After a long legal saga, calls to resign from the governor and other elected officials and a primary election loss, Cohoes Mayor Shawn Morse pleaded guilty to wire fraud in federal court in Binghamton Tuesday.
U.S. Attorney Grant Jaquith and James Hendricks, Special Agent in Charge of the FBI’s Albany Field Office say Morse admitted that he and his campaign treasurer, Ralph Signoracci, solicited and received contributions to his political committee, Friends of Shawn Morse, and a political action committee.
The authorities say Signoracci then provided some of those funds to Morse, 52, for his personal use including an August 2015 contribution of $500 Morse used to pay a personal bill. In total, Morse obtained $12,250 in political contributions from at least 10 people to pay personal expenses at hotels, restaurants, and retailers, according the U.S. Attorney’s office and the FBI.
Authorities say Signoracci concealed the nature of the fraudulent expenditures by falsely reporting their purpose or by not reporting or disclosing them on campaign disclosure reports, as required.
Signoracci pleaded guilty to conspiracy to commit wire fraud in March 2019.
“Our democracy depends on honesty by public officials," Jaquith said in a statement. "Stealing campaign funds frustrates the freedom of speech so important to the integrity of elections, undermines public faith in the process and outcome, and betrays the trust of donors. No one is above the law, and we will continue to hold accountable politicians who put personal enrichment above public good."
"Public trust must be something that is cherished by all who serve in positions of public office," Hendricks said in a statement. "Sadly, Mr. Morse abused his position for personal gain. Today’s plea announcement should send a clear signal that the FBI will vigorously investigate any public official who attempts to use their position to enrich themselves.”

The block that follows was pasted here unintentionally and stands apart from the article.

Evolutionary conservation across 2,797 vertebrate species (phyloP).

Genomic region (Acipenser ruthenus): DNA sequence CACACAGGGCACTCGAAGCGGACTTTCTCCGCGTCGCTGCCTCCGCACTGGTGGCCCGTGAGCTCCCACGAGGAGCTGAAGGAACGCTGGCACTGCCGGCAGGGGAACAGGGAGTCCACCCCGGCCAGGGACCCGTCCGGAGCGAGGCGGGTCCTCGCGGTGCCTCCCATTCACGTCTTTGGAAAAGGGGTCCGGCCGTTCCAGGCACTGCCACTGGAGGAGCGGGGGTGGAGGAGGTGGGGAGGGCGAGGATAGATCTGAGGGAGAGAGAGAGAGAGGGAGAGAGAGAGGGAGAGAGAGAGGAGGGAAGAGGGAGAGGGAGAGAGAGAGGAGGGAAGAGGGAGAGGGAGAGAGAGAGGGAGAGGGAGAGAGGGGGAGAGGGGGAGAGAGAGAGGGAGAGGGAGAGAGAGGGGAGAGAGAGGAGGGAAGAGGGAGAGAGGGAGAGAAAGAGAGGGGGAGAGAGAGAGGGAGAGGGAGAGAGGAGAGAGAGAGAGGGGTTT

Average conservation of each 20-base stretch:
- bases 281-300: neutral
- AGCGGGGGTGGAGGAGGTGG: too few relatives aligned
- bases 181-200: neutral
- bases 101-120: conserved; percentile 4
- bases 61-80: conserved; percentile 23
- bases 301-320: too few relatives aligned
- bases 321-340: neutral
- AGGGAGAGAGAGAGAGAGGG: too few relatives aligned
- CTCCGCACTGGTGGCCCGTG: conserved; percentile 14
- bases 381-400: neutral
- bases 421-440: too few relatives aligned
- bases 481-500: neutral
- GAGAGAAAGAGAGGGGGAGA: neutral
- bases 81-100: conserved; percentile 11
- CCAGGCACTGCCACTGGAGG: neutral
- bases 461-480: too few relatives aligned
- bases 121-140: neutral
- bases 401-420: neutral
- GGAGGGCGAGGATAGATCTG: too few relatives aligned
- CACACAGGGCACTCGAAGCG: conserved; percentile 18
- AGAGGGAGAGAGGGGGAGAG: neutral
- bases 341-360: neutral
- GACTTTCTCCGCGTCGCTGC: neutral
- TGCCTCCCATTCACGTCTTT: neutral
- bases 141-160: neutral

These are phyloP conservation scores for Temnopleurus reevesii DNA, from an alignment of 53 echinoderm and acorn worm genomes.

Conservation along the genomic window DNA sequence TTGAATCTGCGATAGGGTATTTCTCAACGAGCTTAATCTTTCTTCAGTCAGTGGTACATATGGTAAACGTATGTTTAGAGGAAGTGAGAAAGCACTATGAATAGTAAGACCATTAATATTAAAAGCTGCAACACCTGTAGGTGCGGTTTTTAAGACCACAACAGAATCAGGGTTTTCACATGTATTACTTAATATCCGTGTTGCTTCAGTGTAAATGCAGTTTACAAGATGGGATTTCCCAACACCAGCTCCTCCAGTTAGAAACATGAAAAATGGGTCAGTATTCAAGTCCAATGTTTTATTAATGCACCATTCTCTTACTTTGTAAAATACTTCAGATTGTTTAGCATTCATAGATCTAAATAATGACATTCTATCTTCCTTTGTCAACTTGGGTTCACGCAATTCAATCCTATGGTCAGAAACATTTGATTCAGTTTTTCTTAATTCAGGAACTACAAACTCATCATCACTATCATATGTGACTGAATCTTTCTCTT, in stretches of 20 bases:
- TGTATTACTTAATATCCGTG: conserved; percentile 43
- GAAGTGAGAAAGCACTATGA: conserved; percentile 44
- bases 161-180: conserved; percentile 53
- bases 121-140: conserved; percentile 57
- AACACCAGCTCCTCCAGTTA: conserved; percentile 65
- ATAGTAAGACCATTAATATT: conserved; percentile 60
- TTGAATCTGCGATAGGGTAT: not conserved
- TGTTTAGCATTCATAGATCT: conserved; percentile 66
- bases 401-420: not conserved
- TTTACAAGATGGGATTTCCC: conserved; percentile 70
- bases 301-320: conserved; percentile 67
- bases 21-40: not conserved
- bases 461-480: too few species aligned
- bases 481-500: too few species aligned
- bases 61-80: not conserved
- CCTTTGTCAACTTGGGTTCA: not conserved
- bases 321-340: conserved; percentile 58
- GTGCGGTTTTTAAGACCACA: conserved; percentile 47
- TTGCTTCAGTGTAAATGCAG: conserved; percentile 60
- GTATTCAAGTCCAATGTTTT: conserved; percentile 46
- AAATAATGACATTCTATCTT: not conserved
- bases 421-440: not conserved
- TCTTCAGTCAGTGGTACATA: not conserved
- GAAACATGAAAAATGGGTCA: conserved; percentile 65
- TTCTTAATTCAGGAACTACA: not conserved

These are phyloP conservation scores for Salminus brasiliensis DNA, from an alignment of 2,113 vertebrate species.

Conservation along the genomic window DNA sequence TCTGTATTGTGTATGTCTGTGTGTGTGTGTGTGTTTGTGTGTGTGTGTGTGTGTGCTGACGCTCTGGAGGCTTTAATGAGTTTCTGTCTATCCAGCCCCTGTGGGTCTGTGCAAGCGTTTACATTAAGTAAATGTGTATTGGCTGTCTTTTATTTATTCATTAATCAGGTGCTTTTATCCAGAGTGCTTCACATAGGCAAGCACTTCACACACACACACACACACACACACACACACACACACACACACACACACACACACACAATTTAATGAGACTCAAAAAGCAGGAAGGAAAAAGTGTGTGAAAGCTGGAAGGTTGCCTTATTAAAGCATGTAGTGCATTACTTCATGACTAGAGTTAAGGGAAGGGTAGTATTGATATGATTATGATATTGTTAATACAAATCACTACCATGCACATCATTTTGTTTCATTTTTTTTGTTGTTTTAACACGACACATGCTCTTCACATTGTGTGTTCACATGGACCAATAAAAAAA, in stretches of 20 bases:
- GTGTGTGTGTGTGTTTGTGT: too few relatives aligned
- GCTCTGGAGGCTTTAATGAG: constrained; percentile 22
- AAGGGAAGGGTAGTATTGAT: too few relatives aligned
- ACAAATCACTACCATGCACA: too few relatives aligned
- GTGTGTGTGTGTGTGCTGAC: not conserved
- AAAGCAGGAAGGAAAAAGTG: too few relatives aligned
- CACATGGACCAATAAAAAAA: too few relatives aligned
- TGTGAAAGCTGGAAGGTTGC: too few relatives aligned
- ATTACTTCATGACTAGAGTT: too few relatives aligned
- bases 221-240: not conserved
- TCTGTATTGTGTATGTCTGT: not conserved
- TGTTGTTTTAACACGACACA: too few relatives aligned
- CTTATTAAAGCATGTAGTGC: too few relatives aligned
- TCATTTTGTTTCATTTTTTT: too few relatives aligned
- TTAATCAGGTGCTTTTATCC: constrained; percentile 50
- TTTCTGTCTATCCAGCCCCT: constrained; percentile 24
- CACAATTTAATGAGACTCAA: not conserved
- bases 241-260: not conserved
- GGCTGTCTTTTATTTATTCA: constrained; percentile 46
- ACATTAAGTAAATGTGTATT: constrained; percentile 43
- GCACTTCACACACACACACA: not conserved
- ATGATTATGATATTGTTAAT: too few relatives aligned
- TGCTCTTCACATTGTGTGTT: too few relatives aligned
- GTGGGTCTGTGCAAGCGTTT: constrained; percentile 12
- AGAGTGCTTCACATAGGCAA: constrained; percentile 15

Morse, a Democrat, faces up to 20 years in prison, a term of post-release supervision of up to 3 years, and a fine of up to $250,000. His sentencing is set for December 10. Morse and his lawyer did not respond to requests for comment.
WNYT reports as of now, Morse is not resigning ahead of December's sentencing.
He lost June's decisive Democratic primary to former New York State Troop Commander Bill Keeler. Keeler has called for Morse to resign.
“The last couple of years have been an embarrassment for people in Cohoes,” Keeler said Tuesday afternoon.” It’s embarrassment of the mayor’s own doing, and by pleading guilty, he’s admitted as such. Now we just need to move forward. With respect to the people of Cohoes, 70 percent of the folks who voted in the Democratic primary voted against this mayor.”
Common councilors who spoke with WAMC say Council President Christopher Briggs will become acting mayor until Keeler takes office in January. Councilor Steve Napier ran in the four-way mayoral primary against Morse.
“I thought that the mayor would have resigned a very long time ago, so I’m kind of at a loss when it comes to that,” he said.
Common Councilor Randy Koniowka flirted with his own mayoral campaign after the first allegations of domestic abuse on Morse’s part emerged.
“I think this closes a very tumultuous chapter for not only Shawn, but really the entire city,” Koniowka said. “Shawn made the best decision for himself, for his family, and now I think it’s just time we all move forward, closing up the end of the year, heading into a new year, a new mayor, a new administration – moving on, as they say.”
The Cohoes Common Council has scheduled an emergency meeting for 7 p.m. Tuesday.